New scheme launched to refurb empty homes
A new scheme aiming to tackle homes sitting empty despite a national housing shortage has been launched in England.
The National Empty Homes Fund (NEHLF) will provide loans of up to £15,000 to owners of properties that have sat empty for at least six months to help bring them back to a standard at which they can be rented out.
Property owners will be able to access a secured loan at a fixed 5% interest rate through Ecology Building Society, which will take out a second charge against the property if the owner has an existing mortgage in place.
To be eligible for the loan, property owners must not have secured borrowing of more than 70% of the property's value in total - including the NEHLF loan.
Property owners can apply for the loan through their participating local authority or if theirs is not yet a member of the scheme they can apply directly through Ecology Building Society.
The NEHLF initiative aims to break the vicious cycle of decline that exists in areas with high numbers of empty properties due to the fact many would-be landlords are often unable to access funds to bring the properties back into use.
The fund has been launched by the charity Empty Homes, Ecology Building Society, central government and 39 local authorities in response to last year's Great British Property Scandal campaign – led by architect and broadcaster George Clarke.
New life for neglected property
Paul Ellis, chief executive of Ecology Building Society, said: "At a time when there is increasing demand for homes but an acute lack of supply it makes sense to bring new life to existing but neglected properties, and we want to help provide the incentive for people to take on an empty home.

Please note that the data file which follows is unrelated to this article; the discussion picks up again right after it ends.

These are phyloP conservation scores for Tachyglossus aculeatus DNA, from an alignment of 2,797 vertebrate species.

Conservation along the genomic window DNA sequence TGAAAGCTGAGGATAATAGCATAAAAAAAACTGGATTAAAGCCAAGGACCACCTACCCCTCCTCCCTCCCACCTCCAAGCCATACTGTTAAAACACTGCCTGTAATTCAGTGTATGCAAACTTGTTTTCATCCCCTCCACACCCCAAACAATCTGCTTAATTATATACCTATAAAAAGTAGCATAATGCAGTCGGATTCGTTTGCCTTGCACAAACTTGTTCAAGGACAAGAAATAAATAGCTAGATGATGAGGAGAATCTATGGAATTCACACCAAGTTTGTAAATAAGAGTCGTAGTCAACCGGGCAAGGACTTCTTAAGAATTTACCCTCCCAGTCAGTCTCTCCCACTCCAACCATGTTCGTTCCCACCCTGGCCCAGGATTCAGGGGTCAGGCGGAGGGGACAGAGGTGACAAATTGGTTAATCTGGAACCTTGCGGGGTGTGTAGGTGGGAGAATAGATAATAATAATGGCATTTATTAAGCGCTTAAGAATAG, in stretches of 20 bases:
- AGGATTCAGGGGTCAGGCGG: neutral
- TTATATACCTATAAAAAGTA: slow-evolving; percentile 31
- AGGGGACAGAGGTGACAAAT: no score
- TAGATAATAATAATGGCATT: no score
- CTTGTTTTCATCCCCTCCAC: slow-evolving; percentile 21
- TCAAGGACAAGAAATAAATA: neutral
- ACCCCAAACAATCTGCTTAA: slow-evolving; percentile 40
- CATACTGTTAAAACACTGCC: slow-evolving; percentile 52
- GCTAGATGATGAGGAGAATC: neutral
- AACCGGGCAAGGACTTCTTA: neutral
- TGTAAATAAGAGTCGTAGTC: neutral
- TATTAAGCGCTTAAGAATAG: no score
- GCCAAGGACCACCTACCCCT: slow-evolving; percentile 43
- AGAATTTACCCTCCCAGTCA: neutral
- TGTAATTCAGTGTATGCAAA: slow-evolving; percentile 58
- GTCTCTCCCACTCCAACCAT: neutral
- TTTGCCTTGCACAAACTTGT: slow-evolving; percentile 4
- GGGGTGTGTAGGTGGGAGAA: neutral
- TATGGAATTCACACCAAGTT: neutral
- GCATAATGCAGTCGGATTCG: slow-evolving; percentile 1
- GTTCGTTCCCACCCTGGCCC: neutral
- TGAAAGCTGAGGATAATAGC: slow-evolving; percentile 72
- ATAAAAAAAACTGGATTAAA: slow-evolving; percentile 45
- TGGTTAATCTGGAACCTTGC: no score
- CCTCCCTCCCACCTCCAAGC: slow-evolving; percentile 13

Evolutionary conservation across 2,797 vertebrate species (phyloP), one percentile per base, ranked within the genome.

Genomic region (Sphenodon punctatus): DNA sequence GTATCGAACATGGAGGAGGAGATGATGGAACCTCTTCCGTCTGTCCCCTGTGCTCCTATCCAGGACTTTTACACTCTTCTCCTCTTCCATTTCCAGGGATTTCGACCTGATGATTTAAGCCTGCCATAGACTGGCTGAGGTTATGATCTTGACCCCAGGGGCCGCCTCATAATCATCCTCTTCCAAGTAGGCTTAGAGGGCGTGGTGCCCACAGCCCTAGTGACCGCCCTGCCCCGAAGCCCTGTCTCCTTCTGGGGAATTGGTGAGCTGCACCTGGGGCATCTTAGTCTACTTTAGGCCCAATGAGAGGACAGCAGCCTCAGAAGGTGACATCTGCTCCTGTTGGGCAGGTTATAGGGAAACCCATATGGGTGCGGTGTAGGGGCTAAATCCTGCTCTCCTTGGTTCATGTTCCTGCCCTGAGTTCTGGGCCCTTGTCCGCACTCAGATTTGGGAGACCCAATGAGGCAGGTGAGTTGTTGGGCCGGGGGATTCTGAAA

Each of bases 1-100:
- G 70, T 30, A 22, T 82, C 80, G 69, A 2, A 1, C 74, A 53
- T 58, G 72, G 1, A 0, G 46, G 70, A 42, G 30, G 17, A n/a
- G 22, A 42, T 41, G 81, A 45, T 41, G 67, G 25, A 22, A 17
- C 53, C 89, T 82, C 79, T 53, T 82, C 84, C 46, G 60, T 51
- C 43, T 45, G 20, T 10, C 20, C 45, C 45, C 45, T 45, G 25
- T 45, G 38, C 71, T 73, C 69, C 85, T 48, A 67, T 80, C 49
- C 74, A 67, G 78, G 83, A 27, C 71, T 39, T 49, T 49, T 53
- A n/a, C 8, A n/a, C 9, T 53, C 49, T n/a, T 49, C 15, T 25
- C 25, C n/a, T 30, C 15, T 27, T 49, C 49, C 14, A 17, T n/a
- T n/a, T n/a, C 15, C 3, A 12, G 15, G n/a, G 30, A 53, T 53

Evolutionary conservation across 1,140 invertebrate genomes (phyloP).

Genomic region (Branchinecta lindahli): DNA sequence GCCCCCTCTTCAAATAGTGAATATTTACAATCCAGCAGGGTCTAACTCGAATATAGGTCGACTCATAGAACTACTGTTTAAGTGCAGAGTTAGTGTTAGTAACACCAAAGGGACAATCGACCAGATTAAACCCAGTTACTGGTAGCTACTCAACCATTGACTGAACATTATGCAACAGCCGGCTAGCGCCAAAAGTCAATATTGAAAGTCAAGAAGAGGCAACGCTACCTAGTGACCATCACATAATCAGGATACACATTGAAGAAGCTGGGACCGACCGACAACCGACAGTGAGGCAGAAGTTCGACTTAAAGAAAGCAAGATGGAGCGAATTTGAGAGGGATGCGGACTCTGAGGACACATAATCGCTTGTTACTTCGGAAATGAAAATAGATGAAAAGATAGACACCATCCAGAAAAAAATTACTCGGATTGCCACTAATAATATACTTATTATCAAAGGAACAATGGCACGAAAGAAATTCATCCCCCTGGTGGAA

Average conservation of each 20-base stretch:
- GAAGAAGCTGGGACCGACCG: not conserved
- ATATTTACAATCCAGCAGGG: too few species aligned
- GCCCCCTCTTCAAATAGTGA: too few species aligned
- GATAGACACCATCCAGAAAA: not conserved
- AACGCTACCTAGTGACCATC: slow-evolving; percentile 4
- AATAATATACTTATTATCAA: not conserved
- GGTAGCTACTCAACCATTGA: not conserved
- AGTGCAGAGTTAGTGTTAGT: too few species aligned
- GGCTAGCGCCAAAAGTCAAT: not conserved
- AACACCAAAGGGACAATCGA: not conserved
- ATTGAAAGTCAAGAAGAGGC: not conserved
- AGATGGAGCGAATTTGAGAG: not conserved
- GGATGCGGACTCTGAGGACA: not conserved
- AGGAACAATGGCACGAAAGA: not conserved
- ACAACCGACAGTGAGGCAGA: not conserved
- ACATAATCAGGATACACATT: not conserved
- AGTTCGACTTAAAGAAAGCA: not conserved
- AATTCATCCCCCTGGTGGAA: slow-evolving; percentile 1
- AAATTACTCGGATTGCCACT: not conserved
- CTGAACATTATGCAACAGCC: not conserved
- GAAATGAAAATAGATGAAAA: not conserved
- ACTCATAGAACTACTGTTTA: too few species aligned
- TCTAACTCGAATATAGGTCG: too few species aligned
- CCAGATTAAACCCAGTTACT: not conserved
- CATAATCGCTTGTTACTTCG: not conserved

Clarke added: "I care passionately about getting England's empty homes back into use for people who need them. This scheme provides real help to property owners to help achieve that."
Local councils already participation in the scheme include Amber Valley, Boston, Broxtowe, Bury, Cheshire East, Corby, Cornwall, Croydon, Derby, Durham, East Lindsey, East Northants, Eden, Erewash, Exeter, Kirklees, Leeds, Lewisham, Liverpool, Mole Valley, NW Leicestershire, Northumberland, Newcastle Under Lyme, Plymouth, Redbridge, Rochdale, St Albans, St Helens, Sefton, South Holland, South Lakeland, Stoke, Teignbridge, Telford, Torridge, Wakefield, Warrington, Wellingborough, West Lindsey.
More information about the scheme can be found at emptyhomes.com.
As the name suggests, secured loans require security, or “collateral”, usually in the form of property, a motor vehicle, or another valuable item, as a guarantee for the loan. This effectively reduces the level of risk to which a lender is exposed, as the lender has a claim against your home, or other effects, if you default. Secured loans are often available at competitive interest rates. Types of secured loans include mortgages, logbook loans and some types of hire purchase where the loan is secured on the goods you’re buying and these are repossessed if you default.
This is a mutual organisation owned by its members and not by shareholders. These societies offer a range of financial services but have historically concentrated on taking deposits from savers and lending the money to borrowers as mortgages, hence the name. In the mid-1990s many societies “demutualised” and became banks. One academic study (Heffernan, 2003) found demutualised societies’ pricing on deposits and mortgages was more favourable to shareholders than to customers, with the remaining mutual building societies offering consistently better rates. In 1900, there were 2,286 building societies in the UK; in 2011, there are just 51.